For the past 60 years private industry has persevered despite government’s increasingly excretable policies.  Oppressive taxes, harsh tax enforcement, stifling regulation, and
increasingly the manipulation of the investment markets result from a growing corruption of political culture inside Washington, D.C. nearly out of control.  (Although it looks like a major political correction is possible this coming November.)

One can say with some confidence that the world may be a real crappy neighborhood, and the United States as the best house that everyone wants to live in.
Not so the European Union.

Its energy policy depends on Russia and costly so-called sustainable energy projects. With uncertain energy sources and rising energy pricing, its manufacturing and agricultural sectors are uncompetitive.

The European Union is trying to solve its need for additional labor immigration to have an expanding economy by allowing the mass migration of a workforce incompatible with is overall culture based on the underlying value system of Christendom.

Besides the historical divisions that have plagued Europe over the centuries, the European Union is now in a fight to save itself from becoming a vassal of a greater Islamic world.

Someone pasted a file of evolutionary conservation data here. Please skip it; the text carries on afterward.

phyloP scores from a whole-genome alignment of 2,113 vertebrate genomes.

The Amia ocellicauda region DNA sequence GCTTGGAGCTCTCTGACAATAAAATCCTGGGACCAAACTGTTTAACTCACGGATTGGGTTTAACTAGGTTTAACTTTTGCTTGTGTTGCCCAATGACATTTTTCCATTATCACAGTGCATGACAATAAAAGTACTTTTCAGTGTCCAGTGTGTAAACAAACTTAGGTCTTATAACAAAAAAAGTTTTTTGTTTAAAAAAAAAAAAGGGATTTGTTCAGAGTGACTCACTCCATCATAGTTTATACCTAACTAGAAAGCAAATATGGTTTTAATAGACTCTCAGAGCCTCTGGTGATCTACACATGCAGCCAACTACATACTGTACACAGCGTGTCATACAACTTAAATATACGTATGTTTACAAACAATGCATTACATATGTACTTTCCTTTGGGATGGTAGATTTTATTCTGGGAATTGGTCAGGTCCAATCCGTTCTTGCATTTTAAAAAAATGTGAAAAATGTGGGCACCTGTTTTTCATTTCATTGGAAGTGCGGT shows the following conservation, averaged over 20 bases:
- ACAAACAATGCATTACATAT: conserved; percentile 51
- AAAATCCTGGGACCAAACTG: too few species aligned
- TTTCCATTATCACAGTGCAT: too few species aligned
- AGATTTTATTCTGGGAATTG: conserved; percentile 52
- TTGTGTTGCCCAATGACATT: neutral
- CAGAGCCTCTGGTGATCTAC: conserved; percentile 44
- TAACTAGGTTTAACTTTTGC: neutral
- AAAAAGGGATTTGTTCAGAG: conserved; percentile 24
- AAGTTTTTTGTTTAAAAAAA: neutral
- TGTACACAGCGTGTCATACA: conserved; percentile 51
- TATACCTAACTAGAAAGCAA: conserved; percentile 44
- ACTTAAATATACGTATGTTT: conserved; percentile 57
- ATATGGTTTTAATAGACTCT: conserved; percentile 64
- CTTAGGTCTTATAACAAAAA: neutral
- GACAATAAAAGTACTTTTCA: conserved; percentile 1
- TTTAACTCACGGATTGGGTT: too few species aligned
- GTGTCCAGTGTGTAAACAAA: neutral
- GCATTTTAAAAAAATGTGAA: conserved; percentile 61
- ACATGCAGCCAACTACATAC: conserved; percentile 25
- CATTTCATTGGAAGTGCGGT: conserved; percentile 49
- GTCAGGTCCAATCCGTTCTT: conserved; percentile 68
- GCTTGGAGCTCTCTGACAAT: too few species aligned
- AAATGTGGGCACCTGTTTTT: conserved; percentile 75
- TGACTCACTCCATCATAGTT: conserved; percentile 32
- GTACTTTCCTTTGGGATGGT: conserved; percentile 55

Thomas Barnett, in his book "The Pentagon’s New Map," made the point of the delineating the countries part of the connected world versus the countries that should be thought of as unconnected. The Middle East countries, South America, North Africa and Sub-Sahara Africa he saw as being unconnected and a danger to the safety of the connected countries like those in North America and Europe.

Who could have seen that the European Union would follow a disastrous policy of encouraging the populace of the unconnected world to overrun it and support them while they do it?

The people of the United States are not buying into the effort by Washington, D.C., to sell out their cherished constitutional inheritance and the financial security it creates. Instead, to the shock of the Political Establishment, what can be a political revolution is taking place.

Unquestionably, there are investment opportunities all over the globe and new prospects arise every day.  People with investment capital will make their own decisions what level of risk they will take for what level of return.

It should be clear to investors and financial managers that thinking that the United States and the European Union are interchangeable for the investment environment and future financial security is nothing more than a fallacy.

The United States and the European Union are vastly different.

Denis Kleinfeld is known as a strategic tax and wealth protection lawyer, widely published author and creative teacher. To read more of his articles, CLICK HERE NOW.

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The investment gurus who rule the markets operate under the assumption that United States of America and Europe are the same.
united states, europe, government, invest
Monday, 13 June 2016 08:13 AM